# Fitting a plane to points using Lagrange Multipliers

Suppose we have some three dimensional point data and we think that the data can be well described by a plane. We find this plane by minimising the distance between the plane and all the points using a least squares fit.

There are many tutorials of how to do this online. One of the more popular tries to minimise the the squares of the residuals as perpendicular to the main axis, not the residuals perpendicular to the plane. We want the residual perpendicular to the plane since this represents the minimum distance between each point and the plane.

# Mathematical formulation and the method of Lagrange multipliers

First, we try to formulate the problem mathematically. We describe a plane using a normal vector $\vec{n} = ( a, b, c )$ and a distance $d$ so that a point $\vec{p} = ( x, y, z )$ on the plane $\Pi$ satisfies $\vec{n} \cdot \vec{p} + d = 0$. This can also be written as

The distance of any other point $\vec{p}_0 = ( x_0, y_0, z_0 )$ to the plane $\Pi$ is given by

We can now state our problem precisely:

Problem 1. Given a set $P$ of $M$ points in $\mathbb{R}^3$, find a plane $\Pi$ which minimises the objective: $$f( \Pi ) = \frac{1}{2} \sum_{\vec{p} \in P} \mathrm{dist}( \Pi, \vec{p} )^2.$$

We see that this problem is not well formed at the moment. The representation of the plane we have chosen is not unique! One way to fix this is to fix either $a, b$ or $c$ equal to $0$, but this does not allow all possible solutions. Instead we will fix that the normal should have unit length:

So we update our problem formulation:

Problem 2. Given a set $P$ of $M$ points in $\mathbb{R}^3$, find a plane $\Pi$ which minimises the objective: $$f( \Pi ) = \frac{1}{2} \sum_{\vec{p} \in P} \mathrm{dist}( \Pi, \vec{p} )^2,$$

subject to the constraint $$g( \Pi ) = a^2 + b^2 + c^2 - 1 = 0.$$

In order to solve this constraint problem we use the method of Lagrange multipliers. We introduce a new variable $\lambda$ and the augmented Lagrangian

If $\Pi^\ast$ is a minimiser of $f$, then there exists $\lambda^*$ such that $( \Pi^\ast, \lambda^\ast )$ is a stationary point of the augmented Lagrangian (where the partial derivatives with respect to $a,b,c,d,\lambda$ are all equal to $0$). Note, however, that not all stationary points of $\mathcal{L}$ are minimisers of the original problem.

So we update our problem formulation once more:

Problem 3. Given a set of $M$ points $P$ in $\mathbb{R}^3$, find a plane $\Pi$ and a Lagrange multiplier $\lambda$ which is a stationary point of the augmented Lagrangian: $$\Lambda( \Pi, \lambda ) = \frac{1}{2} \sum_{\vec{p} \in P} \mathrm{dist}( \Pi, \vec{p} )^2 + \lambda ( a^2 + b^2 + c^2 - 1 ).$$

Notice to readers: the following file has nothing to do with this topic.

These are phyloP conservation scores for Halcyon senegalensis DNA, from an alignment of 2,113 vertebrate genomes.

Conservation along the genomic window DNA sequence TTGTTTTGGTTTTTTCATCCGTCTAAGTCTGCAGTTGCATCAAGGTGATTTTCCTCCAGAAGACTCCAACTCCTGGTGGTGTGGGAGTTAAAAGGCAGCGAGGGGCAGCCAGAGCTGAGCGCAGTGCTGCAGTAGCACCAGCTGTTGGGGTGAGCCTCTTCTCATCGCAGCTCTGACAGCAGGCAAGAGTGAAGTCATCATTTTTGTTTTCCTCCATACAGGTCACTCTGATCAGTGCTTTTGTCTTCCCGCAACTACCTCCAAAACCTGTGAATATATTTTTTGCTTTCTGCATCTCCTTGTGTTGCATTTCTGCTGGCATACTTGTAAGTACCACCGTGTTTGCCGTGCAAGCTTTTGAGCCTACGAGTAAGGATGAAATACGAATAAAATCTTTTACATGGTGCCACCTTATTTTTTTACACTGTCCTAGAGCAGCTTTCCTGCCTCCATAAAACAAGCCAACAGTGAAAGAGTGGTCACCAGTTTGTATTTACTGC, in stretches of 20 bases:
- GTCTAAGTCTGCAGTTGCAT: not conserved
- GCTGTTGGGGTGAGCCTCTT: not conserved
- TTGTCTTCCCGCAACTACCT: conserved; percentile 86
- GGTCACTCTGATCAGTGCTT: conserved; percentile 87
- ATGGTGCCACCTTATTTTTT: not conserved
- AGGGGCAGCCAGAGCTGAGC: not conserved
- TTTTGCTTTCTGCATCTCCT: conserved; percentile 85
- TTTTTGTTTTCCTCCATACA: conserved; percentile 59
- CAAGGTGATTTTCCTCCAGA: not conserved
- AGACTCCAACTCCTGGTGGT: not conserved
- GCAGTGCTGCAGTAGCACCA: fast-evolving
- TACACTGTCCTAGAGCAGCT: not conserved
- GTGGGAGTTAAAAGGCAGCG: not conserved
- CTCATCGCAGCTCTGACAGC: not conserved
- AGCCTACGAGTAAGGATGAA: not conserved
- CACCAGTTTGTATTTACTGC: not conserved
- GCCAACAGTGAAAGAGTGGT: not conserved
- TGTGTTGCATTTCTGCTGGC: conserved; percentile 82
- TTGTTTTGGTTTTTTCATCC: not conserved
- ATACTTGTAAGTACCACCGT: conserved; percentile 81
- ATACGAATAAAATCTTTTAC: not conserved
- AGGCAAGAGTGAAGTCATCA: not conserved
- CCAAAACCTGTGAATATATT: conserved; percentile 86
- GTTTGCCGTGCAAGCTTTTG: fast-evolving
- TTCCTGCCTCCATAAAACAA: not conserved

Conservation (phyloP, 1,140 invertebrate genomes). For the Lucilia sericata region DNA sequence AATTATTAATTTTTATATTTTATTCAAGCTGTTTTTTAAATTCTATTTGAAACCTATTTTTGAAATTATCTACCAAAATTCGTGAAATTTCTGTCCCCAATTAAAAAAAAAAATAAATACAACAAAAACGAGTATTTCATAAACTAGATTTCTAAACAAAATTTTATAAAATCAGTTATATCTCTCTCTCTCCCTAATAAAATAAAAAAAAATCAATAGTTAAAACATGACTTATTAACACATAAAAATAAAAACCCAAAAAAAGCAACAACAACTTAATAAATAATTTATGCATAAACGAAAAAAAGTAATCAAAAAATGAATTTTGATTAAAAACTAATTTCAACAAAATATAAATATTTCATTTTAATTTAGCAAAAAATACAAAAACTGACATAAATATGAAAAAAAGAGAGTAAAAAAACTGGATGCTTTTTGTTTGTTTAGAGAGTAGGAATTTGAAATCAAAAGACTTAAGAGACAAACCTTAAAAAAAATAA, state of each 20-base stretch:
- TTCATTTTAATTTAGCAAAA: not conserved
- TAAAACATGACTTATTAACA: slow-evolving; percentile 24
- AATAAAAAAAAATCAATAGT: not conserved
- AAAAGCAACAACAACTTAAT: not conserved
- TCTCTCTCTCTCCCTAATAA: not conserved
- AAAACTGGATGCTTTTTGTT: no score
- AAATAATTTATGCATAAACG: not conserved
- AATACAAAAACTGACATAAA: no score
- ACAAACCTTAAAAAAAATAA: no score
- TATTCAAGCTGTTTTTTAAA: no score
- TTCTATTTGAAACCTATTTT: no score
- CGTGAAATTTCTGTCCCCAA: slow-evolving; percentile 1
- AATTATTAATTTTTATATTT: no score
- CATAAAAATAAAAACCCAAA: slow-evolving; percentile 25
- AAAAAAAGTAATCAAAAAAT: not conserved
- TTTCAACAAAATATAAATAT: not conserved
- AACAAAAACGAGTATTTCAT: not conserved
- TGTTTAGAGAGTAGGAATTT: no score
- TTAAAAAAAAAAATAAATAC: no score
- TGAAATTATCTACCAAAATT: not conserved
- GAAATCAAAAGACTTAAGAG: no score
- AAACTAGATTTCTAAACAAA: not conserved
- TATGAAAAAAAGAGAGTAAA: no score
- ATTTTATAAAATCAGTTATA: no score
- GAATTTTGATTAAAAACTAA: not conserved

# Implementation using python, numpy and scipy

We implement using this simple tutorial. First, we import numpy and define our test points

import numpy as np

pts = [ [ 1, 0, 1 ],
[ 0, 1, 1 ],
[ 1, 1, 1 ] ]


We have chosen a really simple test case to start with three points on the plane $z = 1$.

We define a function to compute the square of the distance. We don’t need the absolute distance so we only implement half the distance squared:

def dist2( pt, (a,b,c,d) ):
err = ( a*pt + b*pt + c*pt + d )
return 0.5 * err*err / ( a*a + b*b + c*c )


We define the objective function that we wish to minimise

def func(X):
a,b,c,d,L = X
D = sum( [ dist2( pt, (a,b,c,d) ) for pt in pts ] )
return D + L * ( a*a + b*b + c*c - 1 )


We have rewritten the optimisation problem with respect to the vector $(a,b,c,d,\lambda) \in \mathbb{R}^5$.

We use a numerical finite different to compute the derivatives. Alternatively, you can compute the derivatives by hand or using sympy but this works for us here:

def dfunc(X):
dLambda = np.zeros(len(X))
h = 1e-8 # this is the step size used in the finite difference.
for i in range(len(X)):
dX = np.zeros(len(X))
dX[i] = h
dLambda[i] = (func(X+dX)-func(X-dX))/(2*h);
return dLambda


To solve the problem we use the scipy.optimize toolbox and in particular the function fsolve. We pass fsolve the derivative dfunc and an initial guess and it returns the vector solution

from scipy.optimize import fsolve
X1 = fsolve(dfunc, [1.0/np.sqrt(3), 1.0/np.sqrt(3), 1.0/np.sqrt(3), 0, 0])


To conclude we print out the answer:

print 'plane: ', X1, ' x + ', X1, ' y + ', X1, ' z + ', X1, ' = 0'
print 'Lagrange multiplier: ', X1
print 'half sum of residuals squared:', func(X1)


Fantastic - we’ve got the result we wanted (up to some small errors)!!

plane: 6.97320721967e-11 x + 8.6697674477e-11 y + 1.00000000004 z + -1.00000000013 = 0

Lagrange multiplier: 2.02738966847e-12

half sum of residuals squared 2.92992847468e-21

# Full code

import numpy as np

pts = [ [ 1, 0, 1 ],
[ 0, 1, 1 ],
[ 1, 1, 1 ] ]

def dist2( pt, (a,b,c,d) ):
err = ( a*pt + b*pt + c*pt + d )
return 0.5 * err*err / ( a*a + b*b + c*c )

def func(X):
a,b,c,d,L = X
D = sum( [ dist2( pt, (a,b,c,d) ) for pt in pts ] )
return D + L * ( a*a + b*b + c*c - 1 )

def dfunc(X):
dLambda = np.zeros(len(X))
h = 1e-8 # this is the step size used in the finite difference.
for i in range(len(X)):
dX = np.zeros(len(X))
dX[i] = h
dLambda[i] = (func(X+dX)-func(X-dX))/(2*h);
return dLambda

from scipy.optimize import fsolve
X1 = fsolve(dfunc, [1.0/np.sqrt(3), 1.0/np.sqrt(3), 1.0/np.sqrt(3), 0, 0])

print 'plane: ', X1, ' x + ', X1, ' y + ', X1, ' z + ', X1, ' = 0'
print 'Lagrange multiplier: ', X1
print 'half sum of residuals squared:', func(X1)


# See also:

John D Cook has a nice blog post giving a geometric description of Lagrange multipliers.